As is apparent from the above equation, there are four ways to increase the flow rate of the molten glass. A first is to increase ΔP by increasing the quantity of molten glass in the furnace and/or by exerting pressure on the molten glass surface. Increasing the quantity of molten glass requires a larger furnace and an attendant increase in fuel expense to maintain the melt temperature, however, and the furnace must be made air-tight before pressure can be applied to the molten glass surface which makes the construction of the apparatus unduly intricate.
A second method is to reduce the viscosity value η of the molten glass by raising its temperature. This increases the fuel expense, however, and also disrupts the stability of the filament forming operation.
A third method is to decrease the value L by shortening the length of the nozzle tips, but this expedient increases the surface wetting tendency and necessitates a lower hole density to offset such tendency.
A fourth method involves increasing the diameter d of the nozzle tips, and the present invention is concerned with this expedient and with a technique for implementing a smooth and reliable filament forming start-up operation in combination therewith.
FIGS. 1 and 2 show a conventional glass fiber draw forming apparatus wherein molten glass in a melt furnace 1 flows out of nozzle tips 2 to form glass cones which in turn are drawn out into glass fibers or filaments 3. The filaments are coated with a collecting agent at a roller station 4, gathered into a single strand 6 by a roller device 5, and evenly wound on a bobbin 9 mounted on a winding stand 8 by a reciprocating guide device 7. Reference numeral 10 designates cooling fins extending between adjacent rows of nozzle tips 2, with one end of each fin being attached to a manifold pipe 11 through which a cooling agent, such as water, is pumped.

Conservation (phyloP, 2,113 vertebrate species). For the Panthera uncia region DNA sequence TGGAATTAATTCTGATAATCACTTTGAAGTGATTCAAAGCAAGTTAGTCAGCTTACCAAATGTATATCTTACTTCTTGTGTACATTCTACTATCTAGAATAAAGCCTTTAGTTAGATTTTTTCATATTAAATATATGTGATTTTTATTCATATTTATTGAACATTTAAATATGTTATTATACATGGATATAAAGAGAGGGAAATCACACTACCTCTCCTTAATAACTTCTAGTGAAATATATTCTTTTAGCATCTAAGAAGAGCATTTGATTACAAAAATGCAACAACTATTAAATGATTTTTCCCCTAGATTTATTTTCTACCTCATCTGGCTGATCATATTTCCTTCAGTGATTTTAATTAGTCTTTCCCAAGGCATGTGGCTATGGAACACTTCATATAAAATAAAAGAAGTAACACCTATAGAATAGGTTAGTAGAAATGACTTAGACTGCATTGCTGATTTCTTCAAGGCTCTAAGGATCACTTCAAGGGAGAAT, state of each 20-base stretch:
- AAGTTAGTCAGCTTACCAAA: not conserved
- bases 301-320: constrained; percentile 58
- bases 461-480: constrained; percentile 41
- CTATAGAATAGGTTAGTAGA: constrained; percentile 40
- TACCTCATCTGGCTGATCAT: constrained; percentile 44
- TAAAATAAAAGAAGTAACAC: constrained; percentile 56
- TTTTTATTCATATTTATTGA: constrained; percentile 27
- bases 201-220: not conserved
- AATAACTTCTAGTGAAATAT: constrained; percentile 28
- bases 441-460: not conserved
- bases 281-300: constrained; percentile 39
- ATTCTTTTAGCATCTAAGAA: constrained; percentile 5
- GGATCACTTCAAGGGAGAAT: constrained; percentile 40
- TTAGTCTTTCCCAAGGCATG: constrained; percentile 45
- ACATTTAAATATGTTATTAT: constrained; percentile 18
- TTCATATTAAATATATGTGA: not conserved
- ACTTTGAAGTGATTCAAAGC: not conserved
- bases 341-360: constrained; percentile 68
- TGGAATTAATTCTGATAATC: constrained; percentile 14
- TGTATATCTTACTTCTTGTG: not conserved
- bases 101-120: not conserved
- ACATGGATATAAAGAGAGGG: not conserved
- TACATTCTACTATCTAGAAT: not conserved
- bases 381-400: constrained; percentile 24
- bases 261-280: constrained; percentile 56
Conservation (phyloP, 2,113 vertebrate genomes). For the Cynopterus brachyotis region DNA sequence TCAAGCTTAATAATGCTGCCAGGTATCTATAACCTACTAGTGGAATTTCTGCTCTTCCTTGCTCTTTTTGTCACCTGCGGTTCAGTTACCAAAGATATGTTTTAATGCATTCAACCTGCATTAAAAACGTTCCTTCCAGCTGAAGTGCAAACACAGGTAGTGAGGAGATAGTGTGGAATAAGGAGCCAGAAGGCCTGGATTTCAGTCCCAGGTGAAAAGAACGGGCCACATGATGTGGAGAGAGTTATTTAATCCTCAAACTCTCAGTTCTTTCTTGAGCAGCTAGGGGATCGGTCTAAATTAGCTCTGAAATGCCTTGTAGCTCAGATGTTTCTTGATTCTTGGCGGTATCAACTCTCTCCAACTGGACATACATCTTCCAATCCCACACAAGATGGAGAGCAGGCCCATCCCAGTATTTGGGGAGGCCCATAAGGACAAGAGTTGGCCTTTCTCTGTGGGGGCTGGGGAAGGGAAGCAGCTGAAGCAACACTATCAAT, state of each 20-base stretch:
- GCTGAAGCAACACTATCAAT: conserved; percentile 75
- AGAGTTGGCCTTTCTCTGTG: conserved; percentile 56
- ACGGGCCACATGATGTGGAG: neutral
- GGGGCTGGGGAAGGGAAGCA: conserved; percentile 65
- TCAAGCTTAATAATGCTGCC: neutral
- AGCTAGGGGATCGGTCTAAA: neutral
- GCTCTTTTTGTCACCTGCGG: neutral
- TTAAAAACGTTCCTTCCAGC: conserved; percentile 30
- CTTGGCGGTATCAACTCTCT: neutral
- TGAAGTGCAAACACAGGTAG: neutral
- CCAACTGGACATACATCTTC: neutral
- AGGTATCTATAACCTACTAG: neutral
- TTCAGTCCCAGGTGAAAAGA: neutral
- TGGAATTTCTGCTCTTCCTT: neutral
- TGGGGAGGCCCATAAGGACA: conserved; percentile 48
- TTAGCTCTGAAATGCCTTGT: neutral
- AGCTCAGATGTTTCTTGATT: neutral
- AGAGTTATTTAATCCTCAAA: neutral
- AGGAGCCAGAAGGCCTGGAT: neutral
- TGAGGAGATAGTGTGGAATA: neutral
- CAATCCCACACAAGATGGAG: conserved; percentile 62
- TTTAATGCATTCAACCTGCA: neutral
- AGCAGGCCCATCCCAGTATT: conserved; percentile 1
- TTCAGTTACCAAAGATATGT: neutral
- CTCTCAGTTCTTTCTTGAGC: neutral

There are two methods of increasing the nozzle tip diameters, one in which the diameters are simply enlarged without changing the number of nozzle tips per unit area, i.e. hole density, and another in which the diameters are increased while maintaining the same spacing or distance between adjacent nozzle tip peripheries. In either method the molten glass flow rate per unit time, as seen from the equation, increases in proportion to the fourth power of the diameter. The molten glass cones formed at the ends of the nozzle tips thus grow quickly in size as the tip diameters are increased, and as a result the cooling effect on the cones by heat radiation to the surrounding atmosphere decreases and their temperature rises, in spite of the cooling effect provided by the fins. It thus becomes impossible to reduce the temperature of the glass from its molten level of 1300°-1400° C. in the furnace to a suitable filament forming level of 1100°-1300° C., which disrupts or disables filament formation, causes filament breakage, non-uniform filament diameters, etc. To study this phenomenon quantitatively, the distance between adjacent nozzle tips was set at 4.2 mm and the diameter of each hole was gradually increased. It was found that at molten glass flow rates of less than 0.5 g/min/nozzle, steady filament formation and continuous operation could be achieved by conventional methods. If the flow rate was increased to between 0.5 and 0.55 g/min, however, instability and non-uniformity began to occur, and above 0.55 g/min the initial filament formation and continuous operation thereafter could no longer be effected.
It is therefore an object of the present invention to provide an improved method and apparatus for producing glass fibers by suitably modifying a conventional draw forming apparatus to achieve greatly increased production rates. Specifically, and according to the present invention, the flow hole diameters in the nozzle plate are increased while maintaining the same spacing between adjacent nozzle tip peripheries, and cooling air is blown across the nozzle tips from a supply manifold in a direction parallel to the cooling fins at least during the initial start-up period of the filament forming operation. After stabilized filament forming conditions have been reached, usually within 5-10 seconds, the air flow is reduced or terminated. Continuous filament withdrawal and winding can be maintained thereafter at a molten glass flow rate of at least 0.75 g/min/nozzle, whereby the glass fiber productivity rate is markedly increased.
In the drawings:
FIG. 1 shows a schematic elevation of a conventional glass fiber forming apparatus employing nozzle tips and cooling fins,
FIG. 2 shows a perspective view, as seen from below, of the forming furnace of FIG. 1,
FIG. 3 shows a cross-sectional view of the nozzle tips of a forming furnace, including an air blower manifold for practicing the present invention, and
FIG. 4 shows a bottom view of the forming furnace of FIG. 3, partly in section.